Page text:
Q. What message do you have for the RSIF students who are still pursuing their PhD?

A. With commitment, dedication, and honesty, you will achieve your goals. You should not be over-ambitious and remember that flexibility is required if you want to be successful. Dropping an objective or replacing it with another one should not be a hindrance to your progress. Also, you must make sure that the relationship with the main supervisor is near perfect. Finally, a balanced life is key to success as no one can be busy with PhD work all the time (24/7). If you like soccer or movies, you can schedule your activities and spare some two hours for your hobbies. There is a Latin saying, ‘Si isti et iste, cur non ego?’ which means ‘If others can do it, why can’t I?’ If I managed to do it, you can also do the same or do greater.

Q. What did it feel like to receive the Best Postgraduate Student Research Award and to Graduate?

A. Sincerely speaking, receiving the Best Postgraduate Student Research Award from Sokoine University of Agriculture was a surprise to me because I knew what I did in research, but was not aware of the publications made by other graduands. I was delighted to receive the award, which meant my contribution to the scientific knowledge was recognized.

Graduating as a PhD holder was satisfying because I finally got what I went for. Having my PhD degree is like holding a master key in my hands. I also considered it an honour and would like the sponsors (Partnership for skills in Applied Sciences, Engineering and Technology (PASET), the Government of Rwanda and the Government of Korea) to know that their investment was not wasted.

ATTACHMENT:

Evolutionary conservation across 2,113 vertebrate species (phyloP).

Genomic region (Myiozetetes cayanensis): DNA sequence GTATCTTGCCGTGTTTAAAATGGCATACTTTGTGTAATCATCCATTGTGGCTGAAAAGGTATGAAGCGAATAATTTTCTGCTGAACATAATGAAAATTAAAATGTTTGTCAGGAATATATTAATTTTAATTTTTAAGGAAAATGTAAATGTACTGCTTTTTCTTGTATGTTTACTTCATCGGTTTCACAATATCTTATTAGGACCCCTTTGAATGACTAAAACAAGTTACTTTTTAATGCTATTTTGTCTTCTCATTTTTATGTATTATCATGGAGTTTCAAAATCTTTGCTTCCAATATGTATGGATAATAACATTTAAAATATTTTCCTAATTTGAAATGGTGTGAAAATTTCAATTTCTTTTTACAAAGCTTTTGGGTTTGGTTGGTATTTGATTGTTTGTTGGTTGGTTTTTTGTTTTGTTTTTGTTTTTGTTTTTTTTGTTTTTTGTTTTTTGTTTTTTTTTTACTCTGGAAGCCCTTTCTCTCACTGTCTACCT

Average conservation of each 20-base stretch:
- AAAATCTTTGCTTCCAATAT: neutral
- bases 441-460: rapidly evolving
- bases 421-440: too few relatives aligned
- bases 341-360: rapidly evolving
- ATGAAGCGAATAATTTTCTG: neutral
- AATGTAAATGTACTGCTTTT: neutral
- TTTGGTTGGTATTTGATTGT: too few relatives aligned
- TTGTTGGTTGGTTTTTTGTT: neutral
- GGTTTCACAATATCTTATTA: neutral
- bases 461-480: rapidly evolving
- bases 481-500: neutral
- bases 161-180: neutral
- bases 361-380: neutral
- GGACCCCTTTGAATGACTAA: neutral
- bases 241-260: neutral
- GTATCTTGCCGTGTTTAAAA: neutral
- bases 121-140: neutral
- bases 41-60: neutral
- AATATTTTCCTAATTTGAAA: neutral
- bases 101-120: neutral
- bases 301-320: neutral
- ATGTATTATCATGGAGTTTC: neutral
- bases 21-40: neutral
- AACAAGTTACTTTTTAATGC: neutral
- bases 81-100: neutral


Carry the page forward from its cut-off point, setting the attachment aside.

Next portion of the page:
Q. How did RSIF help you achieve your PhD?

A. The Regional Scholarship and Innovation Fund (RSIF) contributed to the completion of my PhD program in different ways. First, RSIF organized various training sessions on Information literacy, Reference management and Leadership among others, which PhD scholars need in their writing. Second, a memorandum of understanding (MoU), through RSIF, was signed with the Korea Institute of Science and Technology (KIST) to provide a two-year internship at the Natural Product Informatics Research Center, KIST Gangneung Institute of Natural Products. Last, RSIF gave me an opportunity to become confident through various presentations like the one I made in Kigali during the 5th PASET forum.

Q. What are/ were your expected outcomes of the research?

A. The PhD thesis had four outcomes that serve as a baseline for future studies:

(i) the usefulness of molecular techniques in emerging Campylobacter detection

(ii) the molecular epidemiology and antimicrobial resistance of Campylobacter from layers

(iii) the importance of some natural products as alternative to conventional antimicrobials in the control of Campylobacter infections

(iv) Whole-genome sequencing data of Campylobacter from layer chicken for better understanding the Campylobacter epidemiology

Q. What are your hopes and vision for your career ahead/ what do you hope to work on?